stakk4
11-26-2003, 08:47 AM
:bowdown: thank you thank you thank you
this has been driving me nuts!

Apollux
11-26-2003, 03:49 PM
Originally posted by Zenitor
are you using the new 2.30 layout? when they changed the gui i was a bit confused also.....anyway .......
1)click on materials icon
2)click on world icon
3)in the world tab click on the only button <>and choose "create new"
4)new taps open up.... in texture click "add new"
5)NOW click on the texture icon (next to materials icon, rad, world etc, and "add new in the texture tab.
6)select image button, click add image.....

Zenitor, I was fact-checking your steps and actually, #1 is totally unnecesary. And it's worht mentioning that if you are starting from a default scene then #3 is also unnecesary since the default scene already has a world created. ;)

stakk4
11-26-2003, 08:05 PM
Apollux:

I just got home and tried it out. Worked like a charm. The key was those buttons you pointed out under textures for MAT-World-Lamp. I see now how to switch between them. Learned several new things in one shot!

Out of curiousity, why would one texture a lamp?

Thanks again!

Apollux
11-27-2003, 12:37 AM
Originally posted by stakk4
Apollux:
Out of curiousity, why would one texture a lamp?


There are so many uses for that. Just a few examples:

Say you are creating an scene of a movie theater and you already have some old movies saved as AVI files (or even better, as sequenced frames). Now you point a spotlight toward the screen and apply the movie file as a texture to the spotlight.. it works like a real movie proyector!!! You can even have people standing from their seat and walking in front of the bean and it will behave like a true proyector.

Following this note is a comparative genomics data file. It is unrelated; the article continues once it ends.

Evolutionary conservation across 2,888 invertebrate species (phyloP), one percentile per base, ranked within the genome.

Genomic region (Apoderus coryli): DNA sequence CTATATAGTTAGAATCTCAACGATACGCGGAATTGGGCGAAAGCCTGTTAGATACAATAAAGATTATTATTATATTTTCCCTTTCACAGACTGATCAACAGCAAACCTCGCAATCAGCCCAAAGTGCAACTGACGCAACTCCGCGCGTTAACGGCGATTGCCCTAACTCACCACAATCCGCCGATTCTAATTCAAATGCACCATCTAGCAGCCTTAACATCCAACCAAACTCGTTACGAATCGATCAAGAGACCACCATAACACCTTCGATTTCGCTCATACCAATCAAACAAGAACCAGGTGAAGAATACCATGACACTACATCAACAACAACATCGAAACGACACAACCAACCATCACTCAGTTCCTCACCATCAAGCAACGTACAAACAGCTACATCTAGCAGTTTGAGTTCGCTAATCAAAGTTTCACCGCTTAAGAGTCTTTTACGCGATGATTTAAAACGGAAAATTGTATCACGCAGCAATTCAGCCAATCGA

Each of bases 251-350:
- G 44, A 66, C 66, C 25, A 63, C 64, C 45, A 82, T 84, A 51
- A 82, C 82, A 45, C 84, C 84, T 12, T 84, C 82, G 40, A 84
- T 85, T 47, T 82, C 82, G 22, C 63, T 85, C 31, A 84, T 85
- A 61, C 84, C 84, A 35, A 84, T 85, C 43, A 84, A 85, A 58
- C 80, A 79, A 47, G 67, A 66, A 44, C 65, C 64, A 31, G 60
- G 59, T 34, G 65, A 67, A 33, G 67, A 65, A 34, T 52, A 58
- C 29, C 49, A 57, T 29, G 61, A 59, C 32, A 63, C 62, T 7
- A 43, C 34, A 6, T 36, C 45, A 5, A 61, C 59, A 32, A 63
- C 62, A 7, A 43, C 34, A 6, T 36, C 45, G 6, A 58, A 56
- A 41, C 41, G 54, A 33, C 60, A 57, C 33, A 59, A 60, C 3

Another example: You are working with a scene that takes place on a dense wood. It won't look real without the sunlight comming trought the leaves and creating that distinct shadow pattern.. but it would be a real time-consumer to actually model all the leaves and trees, specially if they are never seen by the camera... So you paint a black-n-white shadow pattern on any 2D program (of course with some alpha on the 2D file) and then use that 2D image as a texture for your sunlight.
:cool:

stakk4
11-30-2003, 08:54 AM
excellent information! thanks for all your help!

Modron
12-15-2003, 08:58 PM
If you want, you can set up a scene, and click on panorama before rendering, then load that into your world, then create an empty, and where it says 'object' in the world buttons, shift click, and type in empty, then when you move the empty, your panoramic background will scroll/scal accordingly. Note: You must capitalize "Empty". ( because that is the default way Blender names it )

Apollux
12-17-2003, 03:15 AM
Modron, I believe it would work just fine without doing the panorama thing before, just loading a standart world image or a clouds texture, I saw it on a tutorial... anyways, I am speculating because I don't feel like testing it by myself rightnow. (just finished a 48 hours render.. I have a Blender overdose)